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Strategies for Increasing Physician Engagement

By Strategies for Nurse Managers  
   July 18, 2017

Positive strategies to help a hospital create a collaborative, supportive, and ­symbiotic relationship with the medical staff.

This article first appeared in Strategies for Nurse Managers.

In the quest to meet Joint Commission standards, it is very helpful to have a highly engaged medical staff. While usually not employed by the ­hospital, the medical staff is key to the hospital's success in meeting many of the Joint Commission standards. But how does a healthcare facility get physicians to care about the success of a hospital?

There are some strategies that a hospital can utilize to increase the collaboration and level of participation of the medical staff. Some hospitals have tried forcing the issue through requiring attendance at all ­meetings, and making in-services and workshops mandatory. But does this really engage the medical staff? Or does it create resentment?

This article will focus on positive strategies to help a hospital create a collaborative, supportive, and ­symbiotic relationship with the medical staff. As Henry Ford said, "Coming together is the beginning, keeping together is progress, working together is success."


Consider the physicians' concerns

One of the most effective strategies for successful physician engagement may also be one of the simplest: Take a step back and listen to what physicians are saying. This helps build trust, which is the foundation for any productive partnership. Avoid focusing your first conversation with a physician on what he or she can do for you. Instead, get the physician's input on where he or she sees opportunities to improve processes and performance, and put yourself in a position to ­deliver something from that conversation.

These early conversations with physicians can also provide insight into the quality of communication within an organization, and whether the goals of physicians and hospital administration are aligned or contentious.

When good interpersonal dynamics exist, it is often easy to determine expectations from both sides as well as predict the level of cooperation expected at the outset. In situations where relationships could be strained, one-on-one meetings with physicians will yield details on the issues that present challenges, the roadblocks to navigate, and the potential solutions.

Cardiologist Mark Hanson, MD, chief of staff at ­Newton Medical Center, says, "Whether or not I'm ­going to agree, I appreciate that I understand what the ­hospital is doing and why. Transparency builds trust and will go a long way toward resolving any conflicts with medical staff."

Once the concerns of the physicians are known, hospitals and physicians can find ways to resolve issues and broker deals that focus attention on the true problems at hand, such as how to decrease the cost of physician preference items while preserving the quality of care, or how to gain physician support in meeting new or particularly challenging standards.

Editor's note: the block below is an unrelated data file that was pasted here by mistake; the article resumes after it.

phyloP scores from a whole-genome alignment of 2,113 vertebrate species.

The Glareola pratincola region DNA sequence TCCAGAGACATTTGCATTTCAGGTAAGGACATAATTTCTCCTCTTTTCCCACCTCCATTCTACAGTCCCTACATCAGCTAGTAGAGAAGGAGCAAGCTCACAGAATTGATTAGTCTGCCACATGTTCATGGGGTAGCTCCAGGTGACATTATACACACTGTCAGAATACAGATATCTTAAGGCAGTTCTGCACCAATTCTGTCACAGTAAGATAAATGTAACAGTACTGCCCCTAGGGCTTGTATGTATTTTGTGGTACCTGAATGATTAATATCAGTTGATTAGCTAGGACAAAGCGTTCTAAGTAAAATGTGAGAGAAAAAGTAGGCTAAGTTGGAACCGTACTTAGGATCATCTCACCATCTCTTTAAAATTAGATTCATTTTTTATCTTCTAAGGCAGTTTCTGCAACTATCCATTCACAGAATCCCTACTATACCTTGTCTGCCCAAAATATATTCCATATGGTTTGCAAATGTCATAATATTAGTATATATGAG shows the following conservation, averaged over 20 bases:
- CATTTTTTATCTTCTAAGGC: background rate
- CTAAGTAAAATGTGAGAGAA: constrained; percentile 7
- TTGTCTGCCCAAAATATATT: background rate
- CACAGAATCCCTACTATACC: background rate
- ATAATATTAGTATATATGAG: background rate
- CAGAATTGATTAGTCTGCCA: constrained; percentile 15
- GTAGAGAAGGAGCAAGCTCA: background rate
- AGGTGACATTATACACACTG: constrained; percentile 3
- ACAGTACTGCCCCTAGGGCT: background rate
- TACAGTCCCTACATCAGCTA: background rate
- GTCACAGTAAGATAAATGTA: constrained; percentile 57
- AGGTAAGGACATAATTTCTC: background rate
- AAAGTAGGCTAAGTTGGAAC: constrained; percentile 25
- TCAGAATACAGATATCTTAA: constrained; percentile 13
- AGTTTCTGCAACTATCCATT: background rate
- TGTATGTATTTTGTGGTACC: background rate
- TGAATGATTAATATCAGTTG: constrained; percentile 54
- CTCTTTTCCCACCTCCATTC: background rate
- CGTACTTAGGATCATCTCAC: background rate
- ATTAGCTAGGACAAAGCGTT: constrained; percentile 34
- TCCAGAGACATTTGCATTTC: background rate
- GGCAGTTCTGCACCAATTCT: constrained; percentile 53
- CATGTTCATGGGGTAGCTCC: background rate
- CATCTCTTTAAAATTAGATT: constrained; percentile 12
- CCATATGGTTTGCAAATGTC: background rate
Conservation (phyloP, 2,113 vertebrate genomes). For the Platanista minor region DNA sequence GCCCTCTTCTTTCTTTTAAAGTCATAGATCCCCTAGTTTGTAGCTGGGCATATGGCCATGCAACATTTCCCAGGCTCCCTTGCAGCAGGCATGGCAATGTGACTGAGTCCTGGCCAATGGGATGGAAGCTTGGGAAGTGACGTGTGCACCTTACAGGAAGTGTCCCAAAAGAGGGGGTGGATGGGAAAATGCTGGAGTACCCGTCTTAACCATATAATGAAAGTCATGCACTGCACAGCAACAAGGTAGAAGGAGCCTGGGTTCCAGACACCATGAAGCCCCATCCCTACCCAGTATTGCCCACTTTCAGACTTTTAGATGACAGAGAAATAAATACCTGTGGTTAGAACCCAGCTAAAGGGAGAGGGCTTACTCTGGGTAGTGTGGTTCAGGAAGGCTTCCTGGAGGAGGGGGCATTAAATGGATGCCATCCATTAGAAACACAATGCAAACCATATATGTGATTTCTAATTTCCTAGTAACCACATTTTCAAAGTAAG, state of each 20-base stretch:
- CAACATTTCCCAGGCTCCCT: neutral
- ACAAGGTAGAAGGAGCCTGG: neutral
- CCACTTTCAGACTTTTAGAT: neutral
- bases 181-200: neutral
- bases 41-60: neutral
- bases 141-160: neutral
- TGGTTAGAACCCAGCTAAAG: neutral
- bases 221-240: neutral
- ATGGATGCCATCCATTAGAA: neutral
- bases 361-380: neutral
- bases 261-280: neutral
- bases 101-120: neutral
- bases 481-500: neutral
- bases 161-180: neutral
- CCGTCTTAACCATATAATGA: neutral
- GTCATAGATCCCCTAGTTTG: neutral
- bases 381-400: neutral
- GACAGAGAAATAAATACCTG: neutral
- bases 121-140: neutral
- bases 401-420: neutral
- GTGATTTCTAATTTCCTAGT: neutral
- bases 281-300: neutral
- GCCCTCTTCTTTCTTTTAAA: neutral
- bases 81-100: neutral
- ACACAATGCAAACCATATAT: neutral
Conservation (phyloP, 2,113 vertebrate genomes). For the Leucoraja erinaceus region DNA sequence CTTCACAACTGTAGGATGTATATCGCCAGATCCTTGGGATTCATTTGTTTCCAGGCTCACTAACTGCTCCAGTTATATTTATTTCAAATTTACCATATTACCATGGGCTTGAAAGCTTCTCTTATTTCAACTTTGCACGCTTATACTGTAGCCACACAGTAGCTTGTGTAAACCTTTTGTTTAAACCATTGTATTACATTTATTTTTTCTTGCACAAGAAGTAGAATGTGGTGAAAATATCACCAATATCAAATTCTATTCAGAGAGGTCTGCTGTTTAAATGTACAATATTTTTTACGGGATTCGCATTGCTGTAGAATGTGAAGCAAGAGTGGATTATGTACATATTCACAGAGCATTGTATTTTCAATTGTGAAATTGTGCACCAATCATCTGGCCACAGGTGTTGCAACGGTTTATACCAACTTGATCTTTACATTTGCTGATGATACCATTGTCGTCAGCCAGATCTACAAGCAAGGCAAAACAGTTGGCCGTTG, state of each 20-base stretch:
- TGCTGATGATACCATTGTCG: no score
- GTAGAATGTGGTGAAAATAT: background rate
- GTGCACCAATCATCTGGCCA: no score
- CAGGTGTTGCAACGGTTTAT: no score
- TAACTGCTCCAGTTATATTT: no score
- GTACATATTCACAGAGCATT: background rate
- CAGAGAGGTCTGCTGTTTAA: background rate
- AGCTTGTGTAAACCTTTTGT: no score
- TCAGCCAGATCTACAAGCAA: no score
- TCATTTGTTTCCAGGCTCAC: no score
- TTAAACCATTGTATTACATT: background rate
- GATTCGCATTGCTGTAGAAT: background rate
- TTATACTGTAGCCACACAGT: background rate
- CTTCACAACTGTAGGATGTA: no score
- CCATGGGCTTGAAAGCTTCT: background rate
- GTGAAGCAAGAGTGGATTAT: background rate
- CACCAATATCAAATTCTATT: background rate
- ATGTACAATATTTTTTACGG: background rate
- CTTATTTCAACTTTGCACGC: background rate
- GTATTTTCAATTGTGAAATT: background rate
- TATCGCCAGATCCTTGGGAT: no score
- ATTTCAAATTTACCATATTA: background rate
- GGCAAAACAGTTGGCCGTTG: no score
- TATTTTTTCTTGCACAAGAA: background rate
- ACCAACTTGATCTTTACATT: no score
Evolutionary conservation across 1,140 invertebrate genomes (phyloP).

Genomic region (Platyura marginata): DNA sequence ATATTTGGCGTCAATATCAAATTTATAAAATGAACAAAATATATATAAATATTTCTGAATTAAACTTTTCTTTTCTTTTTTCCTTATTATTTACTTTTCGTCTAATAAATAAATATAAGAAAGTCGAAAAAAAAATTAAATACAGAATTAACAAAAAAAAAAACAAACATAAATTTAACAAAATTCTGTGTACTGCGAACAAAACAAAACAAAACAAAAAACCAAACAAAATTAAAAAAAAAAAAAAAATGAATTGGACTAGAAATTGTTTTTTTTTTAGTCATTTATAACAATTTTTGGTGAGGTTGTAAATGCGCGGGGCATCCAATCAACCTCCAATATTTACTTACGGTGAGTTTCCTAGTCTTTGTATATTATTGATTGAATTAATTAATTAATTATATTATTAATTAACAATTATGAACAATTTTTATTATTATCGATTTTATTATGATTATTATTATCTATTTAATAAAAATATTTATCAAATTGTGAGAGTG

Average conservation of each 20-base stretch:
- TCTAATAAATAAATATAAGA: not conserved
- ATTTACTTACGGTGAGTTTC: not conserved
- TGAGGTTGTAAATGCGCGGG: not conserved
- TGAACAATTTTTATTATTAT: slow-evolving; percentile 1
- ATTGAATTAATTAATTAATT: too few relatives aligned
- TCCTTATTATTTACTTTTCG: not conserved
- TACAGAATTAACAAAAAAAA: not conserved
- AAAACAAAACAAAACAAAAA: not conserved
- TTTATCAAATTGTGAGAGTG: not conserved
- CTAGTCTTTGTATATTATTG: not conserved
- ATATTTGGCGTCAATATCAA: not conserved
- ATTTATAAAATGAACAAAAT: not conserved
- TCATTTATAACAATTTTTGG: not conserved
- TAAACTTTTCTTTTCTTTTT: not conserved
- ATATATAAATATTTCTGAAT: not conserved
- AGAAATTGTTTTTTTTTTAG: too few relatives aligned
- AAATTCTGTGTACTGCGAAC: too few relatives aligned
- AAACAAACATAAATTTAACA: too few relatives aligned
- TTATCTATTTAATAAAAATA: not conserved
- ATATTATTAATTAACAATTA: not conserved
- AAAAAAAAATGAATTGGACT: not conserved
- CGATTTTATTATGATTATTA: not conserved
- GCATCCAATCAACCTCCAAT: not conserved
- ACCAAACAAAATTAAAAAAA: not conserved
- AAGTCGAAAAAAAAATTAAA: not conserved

When trust is established and communication issues are resolved, the concept of physician engagement can become a reality. If physicians have an issue regarding one of their areas of practice, it is most beneficial to get their input first and ask for their guidance in how to respond. In turn, a hospital can expect that the physicians will help manage any changes and improvements needed to deal with the issue or standard.


Identify physician champions

A critical step in establishing the level of trust necessary for effective collaboration is identifying champions among the medical staff who will serve as liaisons to the hospital and administration and provide leadership, accountability, and clinical oversight for initiatives intended to meet standards or improve processes. Having point-of-contact physicians who can take issues back to other members of the medical staff will ­provide the best framework for ensuring targeted, efficient communication.

Another benefit of physician champions is that they are usually willing to help. Physicians can offer a unique viewpoint that may not have been considered within the organization. "Who else knows the view of the physician, if not the physician?" says hospitalist Josh King, MD.

The process of engaging physician champions can vary. Selecting physicians who are stakeholders in a particular process is a way to respect the preferences of physician leaders and obtain needed insight and support for hospital-led initiatives. An informal process is often effective, with the hospital acknowledging the value and expertise the physician brings to the table in making any changes.

If the process is formal, the expectations of the physician leader and of the hospital must be clearly defined. This helps avoid role confusion and the impression that the physician is "taking the hospital's side" when working through a challenging initiative. Keep in mind that the expectations of both parties are usually higher in a formal process, and the collaborative relationship may be damaged if the initiative is not as successful as either party believes it should be.


Watch practice patterns

When it comes to Joint Commission compliance, most ­compliance officers are all too familiar with RC.01.01.01: "The hospital maintains complete and accurate medical records for each individual patient."

The reason this standard is so familiar is that currently, The Joint Commission lists it as the standard with the most compliance issues. Almost all hospitals have had challenges with physicians signing, dating, and timing orders and other documentation in a timely manner.